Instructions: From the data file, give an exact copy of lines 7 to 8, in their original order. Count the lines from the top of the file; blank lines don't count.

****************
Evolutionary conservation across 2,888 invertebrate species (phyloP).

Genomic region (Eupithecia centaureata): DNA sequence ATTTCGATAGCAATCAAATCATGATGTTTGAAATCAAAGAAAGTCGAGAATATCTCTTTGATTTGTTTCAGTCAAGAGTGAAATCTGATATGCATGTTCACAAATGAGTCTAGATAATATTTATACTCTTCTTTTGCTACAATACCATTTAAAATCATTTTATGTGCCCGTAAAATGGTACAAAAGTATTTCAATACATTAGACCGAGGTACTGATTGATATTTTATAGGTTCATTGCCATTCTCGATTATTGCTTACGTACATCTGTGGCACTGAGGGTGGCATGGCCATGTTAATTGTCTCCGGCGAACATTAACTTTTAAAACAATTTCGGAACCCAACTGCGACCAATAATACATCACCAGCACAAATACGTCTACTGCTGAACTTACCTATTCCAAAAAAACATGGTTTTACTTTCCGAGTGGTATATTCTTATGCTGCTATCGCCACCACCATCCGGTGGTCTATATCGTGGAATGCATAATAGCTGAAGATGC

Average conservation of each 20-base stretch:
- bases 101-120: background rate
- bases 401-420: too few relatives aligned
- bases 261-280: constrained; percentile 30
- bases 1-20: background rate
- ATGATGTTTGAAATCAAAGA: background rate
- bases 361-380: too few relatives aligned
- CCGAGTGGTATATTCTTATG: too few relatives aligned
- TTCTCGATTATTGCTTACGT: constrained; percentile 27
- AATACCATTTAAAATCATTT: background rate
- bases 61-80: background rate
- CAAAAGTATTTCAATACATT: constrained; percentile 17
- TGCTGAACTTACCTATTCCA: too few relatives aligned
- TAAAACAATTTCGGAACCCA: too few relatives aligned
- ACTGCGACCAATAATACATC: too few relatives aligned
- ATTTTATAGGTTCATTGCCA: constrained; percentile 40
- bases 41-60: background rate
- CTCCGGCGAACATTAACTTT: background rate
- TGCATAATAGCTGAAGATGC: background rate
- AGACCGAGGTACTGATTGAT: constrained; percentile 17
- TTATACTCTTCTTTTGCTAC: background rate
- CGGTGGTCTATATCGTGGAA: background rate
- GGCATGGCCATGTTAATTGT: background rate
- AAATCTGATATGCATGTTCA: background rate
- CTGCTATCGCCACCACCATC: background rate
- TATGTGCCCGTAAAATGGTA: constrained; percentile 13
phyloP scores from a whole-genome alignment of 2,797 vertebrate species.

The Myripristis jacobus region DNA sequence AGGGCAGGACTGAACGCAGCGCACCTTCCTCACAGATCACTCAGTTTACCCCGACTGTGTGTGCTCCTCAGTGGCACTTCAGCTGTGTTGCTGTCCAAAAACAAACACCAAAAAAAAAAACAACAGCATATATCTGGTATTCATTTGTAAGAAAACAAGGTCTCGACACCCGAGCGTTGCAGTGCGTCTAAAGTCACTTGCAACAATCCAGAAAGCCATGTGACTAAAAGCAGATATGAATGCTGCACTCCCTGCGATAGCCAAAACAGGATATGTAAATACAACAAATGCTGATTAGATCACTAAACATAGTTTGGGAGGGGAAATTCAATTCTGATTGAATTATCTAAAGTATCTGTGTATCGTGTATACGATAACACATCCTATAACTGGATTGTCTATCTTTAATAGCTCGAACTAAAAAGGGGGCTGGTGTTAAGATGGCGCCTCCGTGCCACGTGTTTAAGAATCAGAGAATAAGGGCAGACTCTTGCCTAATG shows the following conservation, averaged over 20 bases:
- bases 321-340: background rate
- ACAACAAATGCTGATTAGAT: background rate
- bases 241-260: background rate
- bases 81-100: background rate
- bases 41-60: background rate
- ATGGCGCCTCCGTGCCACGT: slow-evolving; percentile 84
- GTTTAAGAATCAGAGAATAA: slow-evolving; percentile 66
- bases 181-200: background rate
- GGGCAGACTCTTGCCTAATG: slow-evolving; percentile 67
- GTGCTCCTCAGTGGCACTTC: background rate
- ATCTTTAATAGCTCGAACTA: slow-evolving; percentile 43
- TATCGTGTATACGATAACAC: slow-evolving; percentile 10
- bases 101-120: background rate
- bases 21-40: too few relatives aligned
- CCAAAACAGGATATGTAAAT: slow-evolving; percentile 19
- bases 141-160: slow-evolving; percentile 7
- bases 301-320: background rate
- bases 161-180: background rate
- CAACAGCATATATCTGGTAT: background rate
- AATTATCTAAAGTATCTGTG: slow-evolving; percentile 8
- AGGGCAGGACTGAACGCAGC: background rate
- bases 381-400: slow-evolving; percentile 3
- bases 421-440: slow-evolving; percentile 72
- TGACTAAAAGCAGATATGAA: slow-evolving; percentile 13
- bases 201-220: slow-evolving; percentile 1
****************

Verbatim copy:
- bases 1-20: background rate
- ATGATGTTTGAAATCAAAGA: background rate